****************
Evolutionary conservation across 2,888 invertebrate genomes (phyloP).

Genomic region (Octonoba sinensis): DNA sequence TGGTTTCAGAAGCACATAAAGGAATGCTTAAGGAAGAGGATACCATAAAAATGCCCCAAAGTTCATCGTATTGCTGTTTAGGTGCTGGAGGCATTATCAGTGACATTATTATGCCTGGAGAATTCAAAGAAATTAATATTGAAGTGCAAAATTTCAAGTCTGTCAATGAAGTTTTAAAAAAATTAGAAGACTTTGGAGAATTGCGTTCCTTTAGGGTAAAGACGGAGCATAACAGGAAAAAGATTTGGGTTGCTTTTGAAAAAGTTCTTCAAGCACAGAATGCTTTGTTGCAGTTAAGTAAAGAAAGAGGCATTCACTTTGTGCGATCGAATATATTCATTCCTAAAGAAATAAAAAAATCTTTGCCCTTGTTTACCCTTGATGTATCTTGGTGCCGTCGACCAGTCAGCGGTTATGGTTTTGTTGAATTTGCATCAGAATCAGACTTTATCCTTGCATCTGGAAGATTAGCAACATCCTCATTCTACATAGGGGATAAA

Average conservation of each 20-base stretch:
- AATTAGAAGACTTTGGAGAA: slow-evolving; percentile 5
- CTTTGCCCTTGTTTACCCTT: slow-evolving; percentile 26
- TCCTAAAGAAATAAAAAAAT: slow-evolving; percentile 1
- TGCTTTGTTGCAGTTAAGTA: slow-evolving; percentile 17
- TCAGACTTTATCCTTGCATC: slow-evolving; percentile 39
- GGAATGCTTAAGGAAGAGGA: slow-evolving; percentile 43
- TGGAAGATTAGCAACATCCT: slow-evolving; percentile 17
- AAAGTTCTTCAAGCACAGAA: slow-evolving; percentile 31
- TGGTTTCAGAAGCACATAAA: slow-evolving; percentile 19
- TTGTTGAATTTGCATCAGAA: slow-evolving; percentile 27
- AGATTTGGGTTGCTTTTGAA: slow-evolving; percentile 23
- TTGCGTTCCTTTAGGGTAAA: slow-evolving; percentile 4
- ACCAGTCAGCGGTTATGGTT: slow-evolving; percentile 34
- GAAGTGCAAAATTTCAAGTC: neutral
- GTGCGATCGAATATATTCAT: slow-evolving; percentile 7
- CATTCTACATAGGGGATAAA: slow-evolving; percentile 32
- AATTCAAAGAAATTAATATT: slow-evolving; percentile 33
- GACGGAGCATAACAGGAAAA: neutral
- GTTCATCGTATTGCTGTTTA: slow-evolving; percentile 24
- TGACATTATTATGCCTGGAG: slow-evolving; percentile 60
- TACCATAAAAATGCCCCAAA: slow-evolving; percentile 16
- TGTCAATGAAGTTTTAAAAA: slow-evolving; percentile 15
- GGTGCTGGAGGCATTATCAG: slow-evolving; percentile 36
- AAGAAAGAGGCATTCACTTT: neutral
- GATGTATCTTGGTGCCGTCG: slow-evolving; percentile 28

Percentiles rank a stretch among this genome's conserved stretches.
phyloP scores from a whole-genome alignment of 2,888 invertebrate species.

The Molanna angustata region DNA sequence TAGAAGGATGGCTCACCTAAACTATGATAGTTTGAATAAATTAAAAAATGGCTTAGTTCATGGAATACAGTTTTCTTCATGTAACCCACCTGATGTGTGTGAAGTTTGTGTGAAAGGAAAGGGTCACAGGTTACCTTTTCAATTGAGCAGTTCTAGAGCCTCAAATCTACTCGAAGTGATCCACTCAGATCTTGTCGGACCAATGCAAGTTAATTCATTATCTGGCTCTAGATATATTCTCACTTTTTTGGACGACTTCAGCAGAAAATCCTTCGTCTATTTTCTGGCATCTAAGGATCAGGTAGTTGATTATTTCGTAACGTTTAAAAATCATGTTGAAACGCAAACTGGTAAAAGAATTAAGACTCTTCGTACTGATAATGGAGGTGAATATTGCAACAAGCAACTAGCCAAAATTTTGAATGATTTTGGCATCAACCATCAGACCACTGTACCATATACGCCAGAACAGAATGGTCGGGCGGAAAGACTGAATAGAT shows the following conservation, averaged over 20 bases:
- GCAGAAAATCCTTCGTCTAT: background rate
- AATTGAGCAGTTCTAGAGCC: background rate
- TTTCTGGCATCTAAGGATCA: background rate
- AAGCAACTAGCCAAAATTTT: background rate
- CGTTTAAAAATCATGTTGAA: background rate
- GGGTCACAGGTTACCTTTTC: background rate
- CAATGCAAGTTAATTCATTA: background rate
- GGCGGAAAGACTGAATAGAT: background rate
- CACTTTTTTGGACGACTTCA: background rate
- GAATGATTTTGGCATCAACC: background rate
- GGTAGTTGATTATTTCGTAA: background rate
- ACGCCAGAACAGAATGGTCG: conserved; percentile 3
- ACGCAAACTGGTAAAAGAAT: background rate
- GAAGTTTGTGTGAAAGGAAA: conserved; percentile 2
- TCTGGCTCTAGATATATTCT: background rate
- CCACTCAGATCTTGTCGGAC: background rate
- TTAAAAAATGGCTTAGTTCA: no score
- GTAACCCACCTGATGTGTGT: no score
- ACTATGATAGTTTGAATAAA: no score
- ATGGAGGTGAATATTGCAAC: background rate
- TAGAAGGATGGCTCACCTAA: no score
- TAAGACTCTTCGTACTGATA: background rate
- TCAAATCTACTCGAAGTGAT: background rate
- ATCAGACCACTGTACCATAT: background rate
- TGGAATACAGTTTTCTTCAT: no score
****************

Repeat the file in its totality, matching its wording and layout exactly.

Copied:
Evolutionary conservation across 2,888 invertebrate genomes (phyloP).

Genomic region (Octonoba sinensis): DNA sequence TGGTTTCAGAAGCACATAAAGGAATGCTTAAGGAAGAGGATACCATAAAAATGCCCCAAAGTTCATCGTATTGCTGTTTAGGTGCTGGAGGCATTATCAGTGACATTATTATGCCTGGAGAATTCAAAGAAATTAATATTGAAGTGCAAAATTTCAAGTCTGTCAATGAAGTTTTAAAAAAATTAGAAGACTTTGGAGAATTGCGTTCCTTTAGGGTAAAGACGGAGCATAACAGGAAAAAGATTTGGGTTGCTTTTGAAAAAGTTCTTCAAGCACAGAATGCTTTGTTGCAGTTAAGTAAAGAAAGAGGCATTCACTTTGTGCGATCGAATATATTCATTCCTAAAGAAATAAAAAAATCTTTGCCCTTGTTTACCCTTGATGTATCTTGGTGCCGTCGACCAGTCAGCGGTTATGGTTTTGTTGAATTTGCATCAGAATCAGACTTTATCCTTGCATCTGGAAGATTAGCAACATCCTCATTCTACATAGGGGATAAA

Average conservation of each 20-base stretch:
- AATTAGAAGACTTTGGAGAA: slow-evolving; percentile 5
- CTTTGCCCTTGTTTACCCTT: slow-evolving; percentile 26
- TCCTAAAGAAATAAAAAAAT: slow-evolving; percentile 1
- TGCTTTGTTGCAGTTAAGTA: slow-evolving; percentile 17
- TCAGACTTTATCCTTGCATC: slow-evolving; percentile 39
- GGAATGCTTAAGGAAGAGGA: slow-evolving; percentile 43
- TGGAAGATTAGCAACATCCT: slow-evolving; percentile 17
- AAAGTTCTTCAAGCACAGAA: slow-evolving; percentile 31
- TGGTTTCAGAAGCACATAAA: slow-evolving; percentile 19
- TTGTTGAATTTGCATCAGAA: slow-evolving; percentile 27
- AGATTTGGGTTGCTTTTGAA: slow-evolving; percentile 23
- TTGCGTTCCTTTAGGGTAAA: slow-evolving; percentile 4
- ACCAGTCAGCGGTTATGGTT: slow-evolving; percentile 34
- GAAGTGCAAAATTTCAAGTC: neutral
- GTGCGATCGAATATATTCAT: slow-evolving; percentile 7
- CATTCTACATAGGGGATAAA: slow-evolving; percentile 32
- AATTCAAAGAAATTAATATT: slow-evolving; percentile 33
- GACGGAGCATAACAGGAAAA: neutral
- GTTCATCGTATTGCTGTTTA: slow-evolving; percentile 24
- TGACATTATTATGCCTGGAG: slow-evolving; percentile 60
- TACCATAAAAATGCCCCAAA: slow-evolving; percentile 16
- TGTCAATGAAGTTTTAAAAA: slow-evolving; percentile 15
- GGTGCTGGAGGCATTATCAG: slow-evolving; percentile 36
- AAGAAAGAGGCATTCACTTT: neutral
- GATGTATCTTGGTGCCGTCG: slow-evolving; percentile 28

Percentiles rank a stretch among this genome's conserved stretches.
phyloP scores from a whole-genome alignment of 2,888 invertebrate species.

The Molanna angustata region DNA sequence TAGAAGGATGGCTCACCTAAACTATGATAGTTTGAATAAATTAAAAAATGGCTTAGTTCATGGAATACAGTTTTCTTCATGTAACCCACCTGATGTGTGTGAAGTTTGTGTGAAAGGAAAGGGTCACAGGTTACCTTTTCAATTGAGCAGTTCTAGAGCCTCAAATCTACTCGAAGTGATCCACTCAGATCTTGTCGGACCAATGCAAGTTAATTCATTATCTGGCTCTAGATATATTCTCACTTTTTTGGACGACTTCAGCAGAAAATCCTTCGTCTATTTTCTGGCATCTAAGGATCAGGTAGTTGATTATTTCGTAACGTTTAAAAATCATGTTGAAACGCAAACTGGTAAAAGAATTAAGACTCTTCGTACTGATAATGGAGGTGAATATTGCAACAAGCAACTAGCCAAAATTTTGAATGATTTTGGCATCAACCATCAGACCACTGTACCATATACGCCAGAACAGAATGGTCGGGCGGAAAGACTGAATAGAT shows the following conservation, averaged over 20 bases:
- GCAGAAAATCCTTCGTCTAT: background rate
- AATTGAGCAGTTCTAGAGCC: background rate
- TTTCTGGCATCTAAGGATCA: background rate
- AAGCAACTAGCCAAAATTTT: background rate
- CGTTTAAAAATCATGTTGAA: background rate
- GGGTCACAGGTTACCTTTTC: background rate
- CAATGCAAGTTAATTCATTA: background rate
- GGCGGAAAGACTGAATAGAT: background rate
- CACTTTTTTGGACGACTTCA: background rate
- GAATGATTTTGGCATCAACC: background rate
- GGTAGTTGATTATTTCGTAA: background rate
- ACGCCAGAACAGAATGGTCG: conserved; percentile 3
- ACGCAAACTGGTAAAAGAAT: background rate
- GAAGTTTGTGTGAAAGGAAA: conserved; percentile 2
- TCTGGCTCTAGATATATTCT: background rate
- CCACTCAGATCTTGTCGGAC: background rate
- TTAAAAAATGGCTTAGTTCA: no score
- GTAACCCACCTGATGTGTGT: no score
- ACTATGATAGTTTGAATAAA: no score
- ATGGAGGTGAATATTGCAAC: background rate
- TAGAAGGATGGCTCACCTAA: no score
- TAAGACTCTTCGTACTGATA: background rate
- TCAAATCTACTCGAAGTGAT: background rate
- ATCAGACCACTGTACCATAT: background rate
- TGGAATACAGTTTTCTTCAT: no score